Only 1-room And 2-room Flats Are Available For Rent
Only 1-room and 2-room flats are available under the Public Rental Scheme. 2-room flats are set aside for families with earned income and comprising 3 or more individuals. If your household has no earned income, you may only rent a 1-room regardless of the number of household members).
Those who applied under the Joint Singles Scheme can rent a 1-room partitioned flat (subject to availability) which has partitioned sleeping areas that can accommodate a single bed and wardrobe.
These rental flats are located in Ang Mo Kio Bedok, Bukit Merah, Jurong, Tampines and Woodlands. You can refer to this map of rental flat locations for the specific location and the availability.
HDB Rental Flats Are Highly Subsidised
HDB rental flats are highly subsidised to remain affordable for the lower income household that qualify for it. You are required to pay a rent deposit of one month’s rent when the tenancy agreement is signed. The rents are also tiered according to the household income and applicant type.
For the Public Rental Scheme, first-timer applicants refer to those who have never owned nor received any form of housing subsidies from HDB. For example, if you bought and sold a resale HDB and did not tap on CPF housing grant, you are considered a first-timer.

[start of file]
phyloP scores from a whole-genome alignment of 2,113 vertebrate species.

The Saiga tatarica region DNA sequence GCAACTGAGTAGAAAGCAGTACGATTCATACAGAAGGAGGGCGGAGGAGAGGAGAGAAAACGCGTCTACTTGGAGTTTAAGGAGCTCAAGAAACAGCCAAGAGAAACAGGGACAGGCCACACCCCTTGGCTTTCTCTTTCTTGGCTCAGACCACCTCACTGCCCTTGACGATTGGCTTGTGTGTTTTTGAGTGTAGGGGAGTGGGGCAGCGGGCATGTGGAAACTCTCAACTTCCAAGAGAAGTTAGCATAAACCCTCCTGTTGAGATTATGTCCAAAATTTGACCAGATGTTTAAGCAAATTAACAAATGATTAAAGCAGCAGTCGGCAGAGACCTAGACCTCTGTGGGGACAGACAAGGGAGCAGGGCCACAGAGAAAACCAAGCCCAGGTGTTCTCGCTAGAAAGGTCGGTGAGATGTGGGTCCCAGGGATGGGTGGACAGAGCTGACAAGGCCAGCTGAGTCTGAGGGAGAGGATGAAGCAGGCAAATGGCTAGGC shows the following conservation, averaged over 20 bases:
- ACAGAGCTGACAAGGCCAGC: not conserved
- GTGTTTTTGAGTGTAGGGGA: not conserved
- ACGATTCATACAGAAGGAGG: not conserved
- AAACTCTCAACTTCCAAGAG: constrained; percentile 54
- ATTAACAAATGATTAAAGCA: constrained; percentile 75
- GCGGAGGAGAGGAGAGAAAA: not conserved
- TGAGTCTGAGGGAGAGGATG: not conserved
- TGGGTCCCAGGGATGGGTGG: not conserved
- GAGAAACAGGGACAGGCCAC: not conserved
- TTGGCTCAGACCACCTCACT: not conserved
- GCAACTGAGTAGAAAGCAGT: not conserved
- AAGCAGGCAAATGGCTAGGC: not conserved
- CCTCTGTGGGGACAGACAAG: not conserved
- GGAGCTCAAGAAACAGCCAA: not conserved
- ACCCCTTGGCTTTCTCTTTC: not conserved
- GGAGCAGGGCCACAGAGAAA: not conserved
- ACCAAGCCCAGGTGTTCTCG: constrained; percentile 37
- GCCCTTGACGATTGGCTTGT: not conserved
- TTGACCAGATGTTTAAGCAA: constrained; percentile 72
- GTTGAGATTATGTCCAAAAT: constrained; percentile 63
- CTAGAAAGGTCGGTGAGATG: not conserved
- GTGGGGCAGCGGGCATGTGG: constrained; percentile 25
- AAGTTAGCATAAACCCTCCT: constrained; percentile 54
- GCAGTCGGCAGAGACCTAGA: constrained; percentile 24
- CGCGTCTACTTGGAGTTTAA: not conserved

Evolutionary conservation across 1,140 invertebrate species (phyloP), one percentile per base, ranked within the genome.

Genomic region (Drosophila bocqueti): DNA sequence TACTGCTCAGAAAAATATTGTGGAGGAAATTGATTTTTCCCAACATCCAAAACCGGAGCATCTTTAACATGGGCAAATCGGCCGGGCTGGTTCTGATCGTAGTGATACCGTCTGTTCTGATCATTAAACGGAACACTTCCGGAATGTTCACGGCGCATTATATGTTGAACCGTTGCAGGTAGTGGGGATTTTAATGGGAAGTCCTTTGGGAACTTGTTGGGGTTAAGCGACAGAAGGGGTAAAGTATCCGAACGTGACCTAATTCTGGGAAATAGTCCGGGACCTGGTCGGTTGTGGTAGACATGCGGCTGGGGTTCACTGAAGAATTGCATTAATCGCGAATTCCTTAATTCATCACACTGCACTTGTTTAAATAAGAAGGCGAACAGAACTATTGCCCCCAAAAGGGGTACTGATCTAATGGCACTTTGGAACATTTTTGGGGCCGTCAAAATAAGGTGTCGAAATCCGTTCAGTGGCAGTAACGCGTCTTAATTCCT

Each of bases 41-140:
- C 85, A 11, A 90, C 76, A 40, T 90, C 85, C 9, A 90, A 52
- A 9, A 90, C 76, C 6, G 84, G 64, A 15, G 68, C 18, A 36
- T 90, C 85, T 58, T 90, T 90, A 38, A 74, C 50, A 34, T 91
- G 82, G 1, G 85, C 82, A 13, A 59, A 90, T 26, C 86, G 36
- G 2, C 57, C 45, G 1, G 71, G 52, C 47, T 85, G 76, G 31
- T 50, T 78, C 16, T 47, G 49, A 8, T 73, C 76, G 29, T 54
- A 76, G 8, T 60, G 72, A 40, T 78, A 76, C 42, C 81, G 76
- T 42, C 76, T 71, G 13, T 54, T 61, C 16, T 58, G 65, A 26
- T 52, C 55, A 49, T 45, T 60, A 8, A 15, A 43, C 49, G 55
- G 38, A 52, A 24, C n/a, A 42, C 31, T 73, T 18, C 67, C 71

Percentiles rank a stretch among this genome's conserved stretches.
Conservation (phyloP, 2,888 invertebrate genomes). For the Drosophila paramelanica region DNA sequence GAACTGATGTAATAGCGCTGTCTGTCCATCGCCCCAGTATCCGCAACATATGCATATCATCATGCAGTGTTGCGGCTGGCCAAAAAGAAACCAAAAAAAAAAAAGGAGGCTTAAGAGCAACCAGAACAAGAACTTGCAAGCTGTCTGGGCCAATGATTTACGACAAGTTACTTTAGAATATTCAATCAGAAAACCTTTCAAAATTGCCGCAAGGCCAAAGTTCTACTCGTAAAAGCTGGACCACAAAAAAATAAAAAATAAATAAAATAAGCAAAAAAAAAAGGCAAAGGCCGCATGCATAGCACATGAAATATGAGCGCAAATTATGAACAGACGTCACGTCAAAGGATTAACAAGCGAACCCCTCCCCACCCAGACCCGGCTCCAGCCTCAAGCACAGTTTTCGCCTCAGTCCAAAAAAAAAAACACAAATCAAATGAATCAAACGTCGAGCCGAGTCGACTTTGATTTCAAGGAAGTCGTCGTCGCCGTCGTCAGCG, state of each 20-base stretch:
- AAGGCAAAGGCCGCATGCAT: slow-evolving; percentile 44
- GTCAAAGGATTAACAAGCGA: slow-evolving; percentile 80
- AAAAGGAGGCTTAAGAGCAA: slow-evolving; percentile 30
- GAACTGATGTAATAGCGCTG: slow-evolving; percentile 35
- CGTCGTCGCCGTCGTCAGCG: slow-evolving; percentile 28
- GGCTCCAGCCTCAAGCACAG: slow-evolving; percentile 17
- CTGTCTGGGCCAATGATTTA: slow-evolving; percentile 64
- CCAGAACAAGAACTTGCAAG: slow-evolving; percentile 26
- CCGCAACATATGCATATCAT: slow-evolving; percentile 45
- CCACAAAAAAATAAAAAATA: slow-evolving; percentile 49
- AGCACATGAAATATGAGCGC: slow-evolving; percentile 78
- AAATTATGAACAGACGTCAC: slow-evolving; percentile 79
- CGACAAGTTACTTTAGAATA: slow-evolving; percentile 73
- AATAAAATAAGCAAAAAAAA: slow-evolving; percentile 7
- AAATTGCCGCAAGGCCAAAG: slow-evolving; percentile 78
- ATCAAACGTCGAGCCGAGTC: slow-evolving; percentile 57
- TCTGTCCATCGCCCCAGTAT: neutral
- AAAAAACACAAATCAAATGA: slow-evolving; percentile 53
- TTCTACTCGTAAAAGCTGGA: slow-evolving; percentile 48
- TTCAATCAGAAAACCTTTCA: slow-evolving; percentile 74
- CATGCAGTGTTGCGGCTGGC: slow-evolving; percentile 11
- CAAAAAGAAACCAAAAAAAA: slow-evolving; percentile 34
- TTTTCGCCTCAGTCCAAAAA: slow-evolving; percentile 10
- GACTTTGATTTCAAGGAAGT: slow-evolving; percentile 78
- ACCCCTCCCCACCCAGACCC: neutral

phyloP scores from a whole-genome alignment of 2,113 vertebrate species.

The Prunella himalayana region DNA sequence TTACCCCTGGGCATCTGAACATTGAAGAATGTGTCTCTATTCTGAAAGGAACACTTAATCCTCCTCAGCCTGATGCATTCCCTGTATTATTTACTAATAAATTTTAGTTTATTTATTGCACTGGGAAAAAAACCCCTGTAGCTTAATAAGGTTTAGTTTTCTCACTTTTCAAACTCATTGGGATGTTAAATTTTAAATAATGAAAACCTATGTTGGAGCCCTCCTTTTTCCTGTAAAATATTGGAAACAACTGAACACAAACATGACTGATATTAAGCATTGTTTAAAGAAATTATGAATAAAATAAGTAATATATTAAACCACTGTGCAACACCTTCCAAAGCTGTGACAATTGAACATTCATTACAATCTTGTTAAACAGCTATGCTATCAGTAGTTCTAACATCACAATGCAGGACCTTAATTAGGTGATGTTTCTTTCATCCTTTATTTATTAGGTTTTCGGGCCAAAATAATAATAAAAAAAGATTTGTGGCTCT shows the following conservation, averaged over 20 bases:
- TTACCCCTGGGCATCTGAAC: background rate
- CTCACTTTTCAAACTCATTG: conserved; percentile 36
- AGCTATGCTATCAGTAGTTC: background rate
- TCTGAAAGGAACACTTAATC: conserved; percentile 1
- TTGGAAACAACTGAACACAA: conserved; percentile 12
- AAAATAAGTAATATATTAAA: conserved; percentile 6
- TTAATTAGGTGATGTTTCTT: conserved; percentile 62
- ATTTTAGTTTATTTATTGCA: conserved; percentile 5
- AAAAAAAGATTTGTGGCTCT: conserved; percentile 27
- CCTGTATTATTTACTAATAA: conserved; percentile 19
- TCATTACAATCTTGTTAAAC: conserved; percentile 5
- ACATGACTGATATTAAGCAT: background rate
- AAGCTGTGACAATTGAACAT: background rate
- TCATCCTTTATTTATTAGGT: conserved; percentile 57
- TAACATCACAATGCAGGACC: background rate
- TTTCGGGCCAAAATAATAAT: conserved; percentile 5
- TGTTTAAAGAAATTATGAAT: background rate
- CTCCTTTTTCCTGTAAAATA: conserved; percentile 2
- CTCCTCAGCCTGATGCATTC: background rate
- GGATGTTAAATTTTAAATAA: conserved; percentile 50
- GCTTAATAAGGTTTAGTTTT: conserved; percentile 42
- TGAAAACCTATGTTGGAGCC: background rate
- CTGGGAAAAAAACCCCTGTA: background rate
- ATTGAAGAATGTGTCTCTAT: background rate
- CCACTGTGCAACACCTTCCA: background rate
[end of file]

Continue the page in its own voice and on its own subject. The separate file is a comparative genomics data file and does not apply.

Second-timer applicants refer to those who have owned or sold a HDB bought directly from HDB or a resale bought using CPF Housing Grant; or received other forms of housing subsidies including benefits from Selective En bloc Redevelopment Scheme (SERS) and privatisation of Housing and Urban Development Company (HUDC) estates and buying an Executive Condominium from a developer. For example, if you bought a HUDC flat without any housing grants but sold it after the estate was privatised, you are considered a second-timer applicant.
Regardless of whether you are a first-timer or second-timer applicant, rent assistance available for those who still have financial difficulties with the subsidised rents.
This includes the option to pay rent arrears by instalments within a reasonable time frame, referral to the Social Service Offices (SSOs) for assistance under the Ministry of Social and Family Development (MSF)’s ComCare Schemes, referral to the Voluntary Welfare Organisations (VWOs) or Family Service Centres (FSCs) for other forms of social support and rightsizing to a smaller flat with lower rent.
While Public Rental Scheme is a better option than sleeping on the streets, the strict criteria may exclude the scheme from those who need it.
Elderly singles may find it difficult to qualify for the scheme on their own while those who have children may have family support on paper but find it difficult to actually obtain that support. Likewise, those who do not fit the HDB’s definition of family nucleus such as an unmarried aunt taking care of her orphaned niece/nephew or an unmarried single parent may not be able to apply for the scheme directly. Instead, they can seek assistance from HDB directly.
(Cover image credit: Raymond Quek)